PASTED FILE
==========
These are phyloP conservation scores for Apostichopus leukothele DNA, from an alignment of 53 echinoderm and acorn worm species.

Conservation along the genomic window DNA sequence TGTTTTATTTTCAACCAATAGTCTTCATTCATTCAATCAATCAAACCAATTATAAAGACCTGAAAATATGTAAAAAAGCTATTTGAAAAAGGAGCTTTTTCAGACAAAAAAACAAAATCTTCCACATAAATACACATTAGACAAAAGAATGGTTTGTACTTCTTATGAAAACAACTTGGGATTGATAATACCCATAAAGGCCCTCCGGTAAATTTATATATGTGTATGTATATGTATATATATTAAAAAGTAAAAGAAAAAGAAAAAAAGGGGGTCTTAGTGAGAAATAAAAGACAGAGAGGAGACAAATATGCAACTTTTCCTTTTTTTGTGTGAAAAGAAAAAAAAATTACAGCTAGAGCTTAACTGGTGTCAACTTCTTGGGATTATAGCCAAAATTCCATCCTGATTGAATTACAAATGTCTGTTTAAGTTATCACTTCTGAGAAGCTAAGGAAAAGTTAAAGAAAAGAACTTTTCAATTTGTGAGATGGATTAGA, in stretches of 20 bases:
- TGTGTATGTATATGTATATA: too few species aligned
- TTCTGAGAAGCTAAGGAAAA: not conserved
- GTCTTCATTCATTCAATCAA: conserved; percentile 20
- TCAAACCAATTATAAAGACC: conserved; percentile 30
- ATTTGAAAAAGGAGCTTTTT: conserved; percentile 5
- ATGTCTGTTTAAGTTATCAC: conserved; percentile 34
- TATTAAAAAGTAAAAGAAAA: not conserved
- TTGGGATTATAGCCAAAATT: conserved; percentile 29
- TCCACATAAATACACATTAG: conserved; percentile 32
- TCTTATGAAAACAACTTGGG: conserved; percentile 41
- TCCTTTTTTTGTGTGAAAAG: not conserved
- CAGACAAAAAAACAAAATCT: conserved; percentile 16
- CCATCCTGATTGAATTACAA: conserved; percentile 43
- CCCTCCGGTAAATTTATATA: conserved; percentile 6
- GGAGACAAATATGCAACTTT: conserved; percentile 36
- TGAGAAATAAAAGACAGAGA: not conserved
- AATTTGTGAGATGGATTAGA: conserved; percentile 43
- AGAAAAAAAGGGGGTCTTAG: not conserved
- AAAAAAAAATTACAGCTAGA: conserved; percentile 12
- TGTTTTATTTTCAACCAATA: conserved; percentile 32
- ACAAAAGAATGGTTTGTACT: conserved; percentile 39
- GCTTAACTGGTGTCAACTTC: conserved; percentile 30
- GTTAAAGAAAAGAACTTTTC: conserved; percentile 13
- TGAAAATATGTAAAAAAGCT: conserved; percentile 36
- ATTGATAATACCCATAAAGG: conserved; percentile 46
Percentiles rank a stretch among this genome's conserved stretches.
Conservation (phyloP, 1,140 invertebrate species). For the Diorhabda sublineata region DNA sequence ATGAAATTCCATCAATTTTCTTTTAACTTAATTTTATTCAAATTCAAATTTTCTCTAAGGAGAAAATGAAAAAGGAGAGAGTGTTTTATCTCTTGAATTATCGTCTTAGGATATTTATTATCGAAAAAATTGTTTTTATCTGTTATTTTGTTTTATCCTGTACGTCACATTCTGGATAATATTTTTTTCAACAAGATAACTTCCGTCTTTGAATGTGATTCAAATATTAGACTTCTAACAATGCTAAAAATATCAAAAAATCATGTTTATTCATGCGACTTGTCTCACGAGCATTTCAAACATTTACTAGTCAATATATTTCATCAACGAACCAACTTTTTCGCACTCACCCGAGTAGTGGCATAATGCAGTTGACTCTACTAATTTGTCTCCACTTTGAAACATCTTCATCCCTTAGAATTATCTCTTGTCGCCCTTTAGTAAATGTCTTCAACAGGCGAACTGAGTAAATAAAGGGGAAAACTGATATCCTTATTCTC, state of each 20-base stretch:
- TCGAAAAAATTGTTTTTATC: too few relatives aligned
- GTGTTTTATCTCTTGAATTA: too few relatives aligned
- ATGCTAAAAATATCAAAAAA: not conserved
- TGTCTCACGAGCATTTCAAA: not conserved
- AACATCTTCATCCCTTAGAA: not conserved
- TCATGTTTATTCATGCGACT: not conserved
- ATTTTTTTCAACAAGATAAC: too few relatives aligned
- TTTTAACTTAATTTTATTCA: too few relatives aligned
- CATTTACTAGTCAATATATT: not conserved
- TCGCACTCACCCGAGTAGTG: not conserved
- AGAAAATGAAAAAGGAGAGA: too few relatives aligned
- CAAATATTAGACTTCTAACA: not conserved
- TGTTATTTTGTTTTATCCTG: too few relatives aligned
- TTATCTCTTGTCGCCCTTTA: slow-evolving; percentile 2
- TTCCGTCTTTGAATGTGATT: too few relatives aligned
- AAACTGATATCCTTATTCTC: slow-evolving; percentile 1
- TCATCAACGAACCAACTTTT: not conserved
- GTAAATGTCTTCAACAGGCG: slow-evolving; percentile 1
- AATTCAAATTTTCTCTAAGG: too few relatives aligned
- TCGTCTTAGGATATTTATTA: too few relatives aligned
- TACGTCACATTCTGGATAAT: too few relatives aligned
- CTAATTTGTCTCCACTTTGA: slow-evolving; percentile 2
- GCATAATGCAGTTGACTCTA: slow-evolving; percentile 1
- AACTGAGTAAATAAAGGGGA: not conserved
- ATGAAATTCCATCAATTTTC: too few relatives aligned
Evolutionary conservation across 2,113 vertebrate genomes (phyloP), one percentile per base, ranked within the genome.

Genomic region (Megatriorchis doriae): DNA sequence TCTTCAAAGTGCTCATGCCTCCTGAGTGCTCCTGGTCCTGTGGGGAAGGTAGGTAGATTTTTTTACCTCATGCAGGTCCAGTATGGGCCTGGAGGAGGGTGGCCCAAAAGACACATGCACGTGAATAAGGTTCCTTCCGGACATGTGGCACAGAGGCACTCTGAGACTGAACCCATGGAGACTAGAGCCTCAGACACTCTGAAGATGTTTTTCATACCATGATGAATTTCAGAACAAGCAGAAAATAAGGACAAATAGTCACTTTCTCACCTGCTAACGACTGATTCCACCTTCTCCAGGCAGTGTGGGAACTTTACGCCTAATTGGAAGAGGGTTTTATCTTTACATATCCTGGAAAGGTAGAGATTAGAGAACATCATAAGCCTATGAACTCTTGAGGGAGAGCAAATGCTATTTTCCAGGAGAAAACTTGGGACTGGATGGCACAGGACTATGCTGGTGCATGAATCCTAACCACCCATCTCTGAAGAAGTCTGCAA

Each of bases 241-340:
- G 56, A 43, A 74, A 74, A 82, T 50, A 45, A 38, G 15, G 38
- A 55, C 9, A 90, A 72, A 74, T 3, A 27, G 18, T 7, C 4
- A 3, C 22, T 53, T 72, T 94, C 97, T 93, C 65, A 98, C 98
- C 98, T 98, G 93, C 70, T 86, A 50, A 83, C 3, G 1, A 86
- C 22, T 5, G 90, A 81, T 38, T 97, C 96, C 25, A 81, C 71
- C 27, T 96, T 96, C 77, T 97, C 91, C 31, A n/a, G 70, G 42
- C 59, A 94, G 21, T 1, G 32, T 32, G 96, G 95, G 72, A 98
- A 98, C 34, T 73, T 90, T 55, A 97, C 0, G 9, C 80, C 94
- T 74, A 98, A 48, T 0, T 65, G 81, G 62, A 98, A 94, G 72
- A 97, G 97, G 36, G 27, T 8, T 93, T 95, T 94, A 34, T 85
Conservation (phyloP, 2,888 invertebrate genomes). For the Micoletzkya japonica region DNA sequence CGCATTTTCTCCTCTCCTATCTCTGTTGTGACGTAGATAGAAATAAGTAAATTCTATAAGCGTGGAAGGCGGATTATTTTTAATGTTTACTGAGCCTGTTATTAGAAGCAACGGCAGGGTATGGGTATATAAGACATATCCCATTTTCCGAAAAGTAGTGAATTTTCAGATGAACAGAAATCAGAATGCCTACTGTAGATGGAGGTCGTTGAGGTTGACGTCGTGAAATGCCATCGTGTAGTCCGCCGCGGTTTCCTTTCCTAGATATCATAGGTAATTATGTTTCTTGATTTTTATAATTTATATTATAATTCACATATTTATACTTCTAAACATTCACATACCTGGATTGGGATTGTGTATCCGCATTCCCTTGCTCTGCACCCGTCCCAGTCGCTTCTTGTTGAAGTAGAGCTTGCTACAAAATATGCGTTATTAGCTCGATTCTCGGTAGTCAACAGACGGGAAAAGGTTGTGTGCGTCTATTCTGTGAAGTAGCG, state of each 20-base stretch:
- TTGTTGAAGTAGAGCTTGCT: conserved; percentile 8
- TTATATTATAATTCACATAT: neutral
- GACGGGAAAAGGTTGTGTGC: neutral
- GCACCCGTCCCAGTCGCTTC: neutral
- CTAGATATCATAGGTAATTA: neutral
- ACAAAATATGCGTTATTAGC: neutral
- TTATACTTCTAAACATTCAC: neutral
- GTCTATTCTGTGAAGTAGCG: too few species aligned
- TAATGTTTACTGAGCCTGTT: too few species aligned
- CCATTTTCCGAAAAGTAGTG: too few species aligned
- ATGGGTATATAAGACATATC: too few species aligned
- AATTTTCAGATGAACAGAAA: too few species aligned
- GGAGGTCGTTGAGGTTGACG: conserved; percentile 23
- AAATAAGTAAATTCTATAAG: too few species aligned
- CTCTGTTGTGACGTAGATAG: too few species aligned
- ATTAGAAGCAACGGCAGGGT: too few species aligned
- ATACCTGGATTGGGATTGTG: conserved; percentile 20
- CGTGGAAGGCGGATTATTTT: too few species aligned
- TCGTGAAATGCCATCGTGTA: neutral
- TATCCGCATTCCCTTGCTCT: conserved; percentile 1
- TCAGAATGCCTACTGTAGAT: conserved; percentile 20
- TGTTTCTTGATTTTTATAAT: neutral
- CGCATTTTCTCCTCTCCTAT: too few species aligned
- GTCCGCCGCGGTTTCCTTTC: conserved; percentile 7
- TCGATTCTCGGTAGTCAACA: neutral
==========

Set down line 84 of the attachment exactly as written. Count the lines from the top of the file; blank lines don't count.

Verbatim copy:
- ATTAGAAGCAACGGCAGGGT: too few species aligned